His pseudo science could not beat Diabetes


Today, April 7,  is the World health day and this year the World Health Organization is focussing on Diabetes. “Beat Diabetes” is the slogan and WHO aim is to increase the awareness on prevention and treatment of Diabetes throughout the world.

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Sadly the first news that I heard on this day was that of the demise of a 25 years old man in Kattappana in Kerala, India due to this disease. Unfortunately it is the lack of awareness in how to go about treating his Diabetes that resulted in this unnecessary loss of life.

He was very obese and began taking a widely advertised pseudo scientific “natural” product for reducing his weight. His weight reduced drastically but his blood sugars went up sharply too.  He then began taking similar “natural” product for reducing blood sugar as he was very much impressed with the weight loss.  Sadly he did not realise that probably his weight loss might have been due to Diabetes, may be even type 1 Diabetes (insulin dependent Diabetes), though type 2 is more common in obese.

He was brought to emergency department of a local hospital on Tuesday night in a very sick state and found to have very high blood sugar. He was asked to get admitted to start insulin and intravenous fluids, but the advice was not heeded as he had still faith in pseudo science. By early morning he was again brought to the hospital, but this time dead.

Diabetes is the condition that I deal with most in my practice. Over eating and sedentary habits are fueling diabetic epidemic in India. Ignorance and irrational fear about scientific medicines and too much belief in pseudo science (as in this instance) are major obstacles that I find in preventing complications in my diabetic patients.  The message that every one should get on this world health day is that there are no short cuts and the scientific approach is the only way to beat Diabetes.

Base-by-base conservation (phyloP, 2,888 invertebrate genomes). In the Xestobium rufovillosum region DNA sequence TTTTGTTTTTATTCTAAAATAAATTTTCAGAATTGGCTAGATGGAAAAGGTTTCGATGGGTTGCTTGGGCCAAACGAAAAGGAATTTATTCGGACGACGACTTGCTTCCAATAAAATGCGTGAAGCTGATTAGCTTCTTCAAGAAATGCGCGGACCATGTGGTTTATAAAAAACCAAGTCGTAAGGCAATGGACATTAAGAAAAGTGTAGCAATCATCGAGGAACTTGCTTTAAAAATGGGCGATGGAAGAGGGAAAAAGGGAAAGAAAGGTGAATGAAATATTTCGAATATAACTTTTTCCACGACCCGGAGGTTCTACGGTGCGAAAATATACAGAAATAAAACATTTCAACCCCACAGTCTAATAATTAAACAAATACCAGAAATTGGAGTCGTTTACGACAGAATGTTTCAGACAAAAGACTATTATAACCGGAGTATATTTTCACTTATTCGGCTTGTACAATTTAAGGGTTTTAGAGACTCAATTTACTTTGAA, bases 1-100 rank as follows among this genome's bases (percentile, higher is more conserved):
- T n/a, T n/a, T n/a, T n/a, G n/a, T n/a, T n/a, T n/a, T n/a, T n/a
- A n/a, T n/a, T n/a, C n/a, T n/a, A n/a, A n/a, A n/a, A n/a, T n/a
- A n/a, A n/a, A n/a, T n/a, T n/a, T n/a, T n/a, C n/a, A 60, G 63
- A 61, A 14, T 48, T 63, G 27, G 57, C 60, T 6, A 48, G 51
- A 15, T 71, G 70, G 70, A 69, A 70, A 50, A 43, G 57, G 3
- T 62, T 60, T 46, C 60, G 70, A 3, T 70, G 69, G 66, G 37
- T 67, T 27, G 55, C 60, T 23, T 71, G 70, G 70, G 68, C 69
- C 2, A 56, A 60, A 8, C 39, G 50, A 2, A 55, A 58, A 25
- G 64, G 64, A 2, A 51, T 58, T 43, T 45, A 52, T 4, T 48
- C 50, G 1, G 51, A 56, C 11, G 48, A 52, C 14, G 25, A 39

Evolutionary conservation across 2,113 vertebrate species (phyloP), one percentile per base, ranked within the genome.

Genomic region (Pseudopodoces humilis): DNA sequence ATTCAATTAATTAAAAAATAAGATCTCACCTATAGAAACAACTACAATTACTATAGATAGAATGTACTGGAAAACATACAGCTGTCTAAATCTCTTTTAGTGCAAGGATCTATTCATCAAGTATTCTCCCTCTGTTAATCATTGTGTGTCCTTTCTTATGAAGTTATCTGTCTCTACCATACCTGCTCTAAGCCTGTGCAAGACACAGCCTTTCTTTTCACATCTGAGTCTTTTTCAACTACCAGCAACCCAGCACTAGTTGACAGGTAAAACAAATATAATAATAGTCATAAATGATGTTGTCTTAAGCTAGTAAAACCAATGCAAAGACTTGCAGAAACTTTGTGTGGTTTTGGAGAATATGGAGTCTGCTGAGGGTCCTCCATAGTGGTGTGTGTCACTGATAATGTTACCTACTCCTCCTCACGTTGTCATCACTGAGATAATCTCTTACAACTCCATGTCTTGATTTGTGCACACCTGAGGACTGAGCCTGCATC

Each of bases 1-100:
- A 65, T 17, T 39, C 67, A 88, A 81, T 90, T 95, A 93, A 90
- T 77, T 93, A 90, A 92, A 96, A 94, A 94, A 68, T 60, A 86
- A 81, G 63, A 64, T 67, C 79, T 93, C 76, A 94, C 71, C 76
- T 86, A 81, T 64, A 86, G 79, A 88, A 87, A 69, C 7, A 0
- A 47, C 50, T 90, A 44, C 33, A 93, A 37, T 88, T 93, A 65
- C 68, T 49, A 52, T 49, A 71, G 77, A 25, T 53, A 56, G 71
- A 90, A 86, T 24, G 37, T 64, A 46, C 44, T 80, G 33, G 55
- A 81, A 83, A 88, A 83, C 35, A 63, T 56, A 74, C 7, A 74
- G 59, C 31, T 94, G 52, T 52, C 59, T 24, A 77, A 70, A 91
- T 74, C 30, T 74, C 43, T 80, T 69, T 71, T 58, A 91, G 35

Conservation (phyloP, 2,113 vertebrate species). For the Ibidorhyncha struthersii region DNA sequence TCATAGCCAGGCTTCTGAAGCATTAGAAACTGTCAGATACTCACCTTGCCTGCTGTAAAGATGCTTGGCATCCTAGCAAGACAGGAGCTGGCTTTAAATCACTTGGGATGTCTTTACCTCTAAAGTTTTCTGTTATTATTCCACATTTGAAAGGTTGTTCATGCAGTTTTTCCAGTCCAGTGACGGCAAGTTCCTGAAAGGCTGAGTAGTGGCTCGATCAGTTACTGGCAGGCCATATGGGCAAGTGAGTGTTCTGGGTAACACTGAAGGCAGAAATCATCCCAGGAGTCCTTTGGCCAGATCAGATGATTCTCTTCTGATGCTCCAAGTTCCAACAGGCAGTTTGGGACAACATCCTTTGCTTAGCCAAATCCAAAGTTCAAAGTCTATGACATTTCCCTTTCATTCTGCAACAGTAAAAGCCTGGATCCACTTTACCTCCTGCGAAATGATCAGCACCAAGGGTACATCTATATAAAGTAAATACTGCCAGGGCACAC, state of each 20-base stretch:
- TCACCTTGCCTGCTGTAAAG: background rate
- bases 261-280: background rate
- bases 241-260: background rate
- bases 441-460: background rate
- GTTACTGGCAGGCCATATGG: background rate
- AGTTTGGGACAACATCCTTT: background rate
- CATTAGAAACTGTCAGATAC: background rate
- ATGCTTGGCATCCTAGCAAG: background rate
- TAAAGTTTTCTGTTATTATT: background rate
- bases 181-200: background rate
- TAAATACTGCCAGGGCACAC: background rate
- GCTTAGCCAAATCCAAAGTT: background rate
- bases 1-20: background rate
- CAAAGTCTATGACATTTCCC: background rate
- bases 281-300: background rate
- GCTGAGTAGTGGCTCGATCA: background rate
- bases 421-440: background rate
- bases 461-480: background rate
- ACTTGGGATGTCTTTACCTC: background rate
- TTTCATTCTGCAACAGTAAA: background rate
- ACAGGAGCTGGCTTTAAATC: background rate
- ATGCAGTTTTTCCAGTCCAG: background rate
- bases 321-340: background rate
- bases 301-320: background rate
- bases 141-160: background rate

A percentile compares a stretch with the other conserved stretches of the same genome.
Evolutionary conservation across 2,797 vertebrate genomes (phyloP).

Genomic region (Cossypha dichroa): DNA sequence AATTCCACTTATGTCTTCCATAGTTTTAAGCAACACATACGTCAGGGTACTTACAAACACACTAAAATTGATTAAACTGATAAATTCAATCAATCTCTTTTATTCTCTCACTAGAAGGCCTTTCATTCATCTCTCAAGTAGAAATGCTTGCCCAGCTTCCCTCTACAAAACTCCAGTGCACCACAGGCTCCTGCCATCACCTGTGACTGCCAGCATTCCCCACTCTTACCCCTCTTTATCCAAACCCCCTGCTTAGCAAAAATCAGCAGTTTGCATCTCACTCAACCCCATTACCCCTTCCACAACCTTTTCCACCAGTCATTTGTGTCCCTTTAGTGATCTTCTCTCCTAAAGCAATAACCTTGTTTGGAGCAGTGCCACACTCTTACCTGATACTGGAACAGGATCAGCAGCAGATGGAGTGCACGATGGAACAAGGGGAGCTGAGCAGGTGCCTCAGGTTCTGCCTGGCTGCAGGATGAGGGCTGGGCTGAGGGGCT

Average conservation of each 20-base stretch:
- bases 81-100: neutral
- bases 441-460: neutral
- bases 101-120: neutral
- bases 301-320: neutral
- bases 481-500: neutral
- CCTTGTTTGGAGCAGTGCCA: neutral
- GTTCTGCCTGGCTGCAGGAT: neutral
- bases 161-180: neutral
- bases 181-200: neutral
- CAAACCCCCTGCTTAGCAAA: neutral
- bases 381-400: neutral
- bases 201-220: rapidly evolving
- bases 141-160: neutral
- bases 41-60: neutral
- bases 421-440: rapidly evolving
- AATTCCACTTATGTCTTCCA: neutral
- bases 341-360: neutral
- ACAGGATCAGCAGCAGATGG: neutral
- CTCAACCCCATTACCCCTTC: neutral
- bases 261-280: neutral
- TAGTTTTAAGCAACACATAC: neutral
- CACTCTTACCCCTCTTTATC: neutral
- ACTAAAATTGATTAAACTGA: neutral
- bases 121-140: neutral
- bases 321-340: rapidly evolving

Comments

  1. Numenaster says

    It’s interesting to hear that diabetes is reaching epidemic levels in India. In the US where I live, it has already been so for a few decades, and for the same reasons. How long has this trend been going on in India?

  2. sketypical says

    Well, in this case what is the “scientific way”?

    For the case of Type II diabetes there seems to be significant opinion that vastly cutting down on carbohydrates can, for insulin resistant people, help a great eal with diabetes.

    There is so much bad medical health research, and so many bad opinions (“cut out fats!”) for so many years, it’s hard to get good answers. I would be nice if govenments spent more taking good science looks at these questions, however, instead of wasting so much on bombs and bullets.

    • Arun says

      Any thing with good scientific evidence can be considered as the scientific way. Scientific views change as per evidence as it fine tunes to reach the truth.
      For an Indian, cutting down of carbs and calories, regular exercise and reducing your BMI to 23 are all non pharmacological ways of controlling blood sugar. If it is not working or blood sugars are too high medicines are needed.

Comments welcome